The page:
- Sweating increases — to cool body down during running or fighting.
- Digestive system slows down — if fighting for survival don't need to be digesting food, energy is therefore conserved.
- Reproductive system slows down — also not necessary if you are fighting for survival!
- Another hormone, cortisol, is released.
What is cortisol?
One of the main functions of cortisol is to regulate the metabolism. During stress it enables the body to produce more glucose to keep it going longer. A by product of this is the production of fatty acids which can result in increased production of cholesterol. Increased cholesterol affects the cardiovascular system.
Cortisol also dampens down the immune system so over time we become more susceptible to infections.
What's the problem with the stress response today?
While the stress response is still useful for occasional modern day physical threats, most of our modern day pressures are not physical and therefore do not need a physical response.
Many are also generated from work: the difficult boss, too much work, hundreds of E-mails and angry customers.
We cannot respond to these by running away or fighting so we sit and bottle it up. We therefore do not do what the stress response is gearing us up to do. Added to this is the fact that one pressure comes immediately after another. We do not have time to get the physiological changes out of our system before the next pressure comes along.
We can cause our own stress by our thoughts and fears. We are afraid of not being good enough or looking stupid. Job insecurity is now also very common. Pressures like these never really go away, but are constantly generating the response. Instead of being helpful, the changes taking place in our body start to work against us and we start to suffer from stress symptoms.
So what should we do to reduce the effects of stress?
If it happens, takes some exercise — this is what the caveman did. Through exercise you are doing exactly what the stress response geared you up to do: get physical.
However, you can also stop it happening in the first place by:
- Identifying causes — only then can you tackle the issues.
- Changing your behaviour to reduce the onset of the stress response, eg avoid unnecessary conflict; learn to be more assertive; don't procrastinate; attend a stress management course. If the stress is work related, raise the issue with your manager. Employers now have a legal duty of care to do what is reasonably practicable to ensure staff do not suffer from work related stress. If your manager knows you have a work related problem they must try to help reduce it.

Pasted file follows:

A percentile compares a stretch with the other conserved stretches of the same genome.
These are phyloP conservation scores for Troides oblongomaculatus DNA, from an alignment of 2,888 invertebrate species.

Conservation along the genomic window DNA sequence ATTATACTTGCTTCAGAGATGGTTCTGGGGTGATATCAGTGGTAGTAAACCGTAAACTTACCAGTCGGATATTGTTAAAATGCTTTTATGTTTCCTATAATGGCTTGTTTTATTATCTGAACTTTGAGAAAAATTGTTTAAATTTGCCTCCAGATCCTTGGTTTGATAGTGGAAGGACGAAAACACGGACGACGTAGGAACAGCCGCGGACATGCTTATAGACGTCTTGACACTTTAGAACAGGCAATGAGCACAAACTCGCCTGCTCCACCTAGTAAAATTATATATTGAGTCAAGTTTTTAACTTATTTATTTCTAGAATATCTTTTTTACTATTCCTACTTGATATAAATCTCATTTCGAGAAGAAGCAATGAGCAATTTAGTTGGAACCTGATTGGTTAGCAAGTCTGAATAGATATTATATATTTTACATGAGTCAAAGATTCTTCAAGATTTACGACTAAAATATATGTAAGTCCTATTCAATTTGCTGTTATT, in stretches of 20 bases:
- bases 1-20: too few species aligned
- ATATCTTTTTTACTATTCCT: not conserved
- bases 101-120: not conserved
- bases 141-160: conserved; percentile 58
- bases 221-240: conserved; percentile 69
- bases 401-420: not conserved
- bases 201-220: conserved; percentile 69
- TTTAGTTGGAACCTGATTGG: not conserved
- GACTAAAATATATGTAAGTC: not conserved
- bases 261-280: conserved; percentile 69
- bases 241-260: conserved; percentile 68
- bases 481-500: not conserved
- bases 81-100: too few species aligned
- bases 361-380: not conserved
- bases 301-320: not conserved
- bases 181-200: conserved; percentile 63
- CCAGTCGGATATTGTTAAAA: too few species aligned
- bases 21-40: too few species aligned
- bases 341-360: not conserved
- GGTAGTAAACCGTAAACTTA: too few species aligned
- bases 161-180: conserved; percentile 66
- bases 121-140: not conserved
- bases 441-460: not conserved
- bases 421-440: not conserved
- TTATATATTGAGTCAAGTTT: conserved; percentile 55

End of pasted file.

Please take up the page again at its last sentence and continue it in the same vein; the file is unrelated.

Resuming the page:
- Changing perceptions — look at different ways you can see things. You are not indispensable, things do not have to always be perfect. Talk things over with a friend or colleague: this will often help you change your perceptions
- Taking regular breaks to allow your body time to recover between pressures.
- Learning to relax — relaxation helps reduce the stress response and hence the detrimental effect.
Most of all you must realise that stress is not a weakness. Given the right combination of events, stress can happen to anybody.
If you experience stress take action to reduce it before it gets too serious. Managing stress is about taking responsibility for yourself. Nobody else can do it for you. The stress triangle below may help.
This is an edited version of the Haynes Mini Brain Manual by Dr Ian Banks, president of the Men's Health Forum and author of the best-selling series of Haynes health manuals. You can download the full text of the Mini Manual, which was published for Men's Health Week 2006, below.
Page created on June 6th, 2006
Page updated on December 1st, 2009